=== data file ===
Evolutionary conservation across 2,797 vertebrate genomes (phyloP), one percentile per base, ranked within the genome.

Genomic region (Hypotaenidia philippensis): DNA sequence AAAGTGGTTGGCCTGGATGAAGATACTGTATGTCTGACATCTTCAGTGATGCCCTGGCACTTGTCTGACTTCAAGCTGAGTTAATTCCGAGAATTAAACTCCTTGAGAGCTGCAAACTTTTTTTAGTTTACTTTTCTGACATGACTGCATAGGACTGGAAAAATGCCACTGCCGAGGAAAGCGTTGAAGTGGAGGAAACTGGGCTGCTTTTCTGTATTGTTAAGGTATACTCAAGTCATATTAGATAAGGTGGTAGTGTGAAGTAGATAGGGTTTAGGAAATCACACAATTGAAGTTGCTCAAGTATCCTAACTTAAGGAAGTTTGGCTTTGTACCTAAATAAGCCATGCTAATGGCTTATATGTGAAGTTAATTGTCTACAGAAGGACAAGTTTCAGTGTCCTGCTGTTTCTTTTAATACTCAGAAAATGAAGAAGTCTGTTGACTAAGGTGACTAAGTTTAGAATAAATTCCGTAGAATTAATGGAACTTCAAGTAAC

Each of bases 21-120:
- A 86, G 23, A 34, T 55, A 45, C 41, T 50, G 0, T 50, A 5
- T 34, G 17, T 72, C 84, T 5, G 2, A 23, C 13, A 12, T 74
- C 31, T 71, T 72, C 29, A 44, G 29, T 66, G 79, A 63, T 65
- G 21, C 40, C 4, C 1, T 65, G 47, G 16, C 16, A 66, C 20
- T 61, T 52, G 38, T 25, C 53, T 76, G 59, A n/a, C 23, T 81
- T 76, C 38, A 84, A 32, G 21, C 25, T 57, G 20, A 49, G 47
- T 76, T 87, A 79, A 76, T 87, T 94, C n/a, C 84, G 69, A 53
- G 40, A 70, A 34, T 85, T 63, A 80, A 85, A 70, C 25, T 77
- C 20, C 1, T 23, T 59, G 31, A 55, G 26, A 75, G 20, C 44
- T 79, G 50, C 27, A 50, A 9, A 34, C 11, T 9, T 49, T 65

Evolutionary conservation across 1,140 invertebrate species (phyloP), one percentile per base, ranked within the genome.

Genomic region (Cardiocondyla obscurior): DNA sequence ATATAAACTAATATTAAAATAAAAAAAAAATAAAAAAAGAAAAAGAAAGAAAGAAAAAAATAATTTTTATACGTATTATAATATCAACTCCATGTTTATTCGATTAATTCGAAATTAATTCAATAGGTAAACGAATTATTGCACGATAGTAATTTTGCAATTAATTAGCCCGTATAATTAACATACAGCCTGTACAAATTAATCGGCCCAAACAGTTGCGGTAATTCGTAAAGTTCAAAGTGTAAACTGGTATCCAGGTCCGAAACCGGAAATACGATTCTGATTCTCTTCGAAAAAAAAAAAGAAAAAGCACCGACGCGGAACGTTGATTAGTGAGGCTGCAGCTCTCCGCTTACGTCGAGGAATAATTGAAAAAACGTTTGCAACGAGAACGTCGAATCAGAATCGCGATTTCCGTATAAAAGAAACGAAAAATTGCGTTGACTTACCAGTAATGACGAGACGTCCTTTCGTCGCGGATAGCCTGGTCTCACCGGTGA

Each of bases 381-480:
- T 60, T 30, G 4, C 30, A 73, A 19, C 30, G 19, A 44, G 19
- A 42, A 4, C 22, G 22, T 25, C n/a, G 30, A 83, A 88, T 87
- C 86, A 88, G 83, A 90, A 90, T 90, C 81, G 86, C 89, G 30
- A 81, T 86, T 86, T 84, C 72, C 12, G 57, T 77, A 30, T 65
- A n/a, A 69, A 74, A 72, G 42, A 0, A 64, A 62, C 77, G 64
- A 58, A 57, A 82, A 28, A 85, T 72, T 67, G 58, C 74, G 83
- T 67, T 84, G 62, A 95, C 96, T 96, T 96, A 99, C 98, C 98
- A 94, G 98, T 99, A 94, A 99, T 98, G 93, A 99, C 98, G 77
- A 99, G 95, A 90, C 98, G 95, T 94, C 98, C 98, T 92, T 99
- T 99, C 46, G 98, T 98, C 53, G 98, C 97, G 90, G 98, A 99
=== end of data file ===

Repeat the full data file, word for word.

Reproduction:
Evolutionary conservation across 2,797 vertebrate genomes (phyloP), one percentile per base, ranked within the genome.

Genomic region (Hypotaenidia philippensis): DNA sequence AAAGTGGTTGGCCTGGATGAAGATACTGTATGTCTGACATCTTCAGTGATGCCCTGGCACTTGTCTGACTTCAAGCTGAGTTAATTCCGAGAATTAAACTCCTTGAGAGCTGCAAACTTTTTTTAGTTTACTTTTCTGACATGACTGCATAGGACTGGAAAAATGCCACTGCCGAGGAAAGCGTTGAAGTGGAGGAAACTGGGCTGCTTTTCTGTATTGTTAAGGTATACTCAAGTCATATTAGATAAGGTGGTAGTGTGAAGTAGATAGGGTTTAGGAAATCACACAATTGAAGTTGCTCAAGTATCCTAACTTAAGGAAGTTTGGCTTTGTACCTAAATAAGCCATGCTAATGGCTTATATGTGAAGTTAATTGTCTACAGAAGGACAAGTTTCAGTGTCCTGCTGTTTCTTTTAATACTCAGAAAATGAAGAAGTCTGTTGACTAAGGTGACTAAGTTTAGAATAAATTCCGTAGAATTAATGGAACTTCAAGTAAC

Each of bases 21-120:
- A 86, G 23, A 34, T 55, A 45, C 41, T 50, G 0, T 50, A 5
- T 34, G 17, T 72, C 84, T 5, G 2, A 23, C 13, A 12, T 74
- C 31, T 71, T 72, C 29, A 44, G 29, T 66, G 79, A 63, T 65
- G 21, C 40, C 4, C 1, T 65, G 47, G 16, C 16, A 66, C 20
- T 61, T 52, G 38, T 25, C 53, T 76, G 59, A n/a, C 23, T 81
- T 76, C 38, A 84, A 32, G 21, C 25, T 57, G 20, A 49, G 47
- T 76, T 87, A 79, A 76, T 87, T 94, C n/a, C 84, G 69, A 53
- G 40, A 70, A 34, T 85, T 63, A 80, A 85, A 70, C 25, T 77
- C 20, C 1, T 23, T 59, G 31, A 55, G 26, A 75, G 20, C 44
- T 79, G 50, C 27, A 50, A 9, A 34, C 11, T 9, T 49, T 65

Evolutionary conservation across 1,140 invertebrate species (phyloP), one percentile per base, ranked within the genome.

Genomic region (Cardiocondyla obscurior): DNA sequence ATATAAACTAATATTAAAATAAAAAAAAAATAAAAAAAGAAAAAGAAAGAAAGAAAAAAATAATTTTTATACGTATTATAATATCAACTCCATGTTTATTCGATTAATTCGAAATTAATTCAATAGGTAAACGAATTATTGCACGATAGTAATTTTGCAATTAATTAGCCCGTATAATTAACATACAGCCTGTACAAATTAATCGGCCCAAACAGTTGCGGTAATTCGTAAAGTTCAAAGTGTAAACTGGTATCCAGGTCCGAAACCGGAAATACGATTCTGATTCTCTTCGAAAAAAAAAAAGAAAAAGCACCGACGCGGAACGTTGATTAGTGAGGCTGCAGCTCTCCGCTTACGTCGAGGAATAATTGAAAAAACGTTTGCAACGAGAACGTCGAATCAGAATCGCGATTTCCGTATAAAAGAAACGAAAAATTGCGTTGACTTACCAGTAATGACGAGACGTCCTTTCGTCGCGGATAGCCTGGTCTCACCGGTGA

Each of bases 381-480:
- T 60, T 30, G 4, C 30, A 73, A 19, C 30, G 19, A 44, G 19
- A 42, A 4, C 22, G 22, T 25, C n/a, G 30, A 83, A 88, T 87
- C 86, A 88, G 83, A 90, A 90, T 90, C 81, G 86, C 89, G 30
- A 81, T 86, T 86, T 84, C 72, C 12, G 57, T 77, A 30, T 65
- A n/a, A 69, A 74, A 72, G 42, A 0, A 64, A 62, C 77, G 64
- A 58, A 57, A 82, A 28, A 85, T 72, T 67, G 58, C 74, G 83
- T 67, T 84, G 62, A 95, C 96, T 96, T 96, A 99, C 98, C 98
- A 94, G 98, T 99, A 94, A 99, T 98, G 93, A 99, C 98, G 77
- A 99, G 95, A 90, C 98, G 95, T 94, C 98, C 98, T 92, T 99
- T 99, C 46, G 98, T 98, C 53, G 98, C 97, G 90, G 98, A 99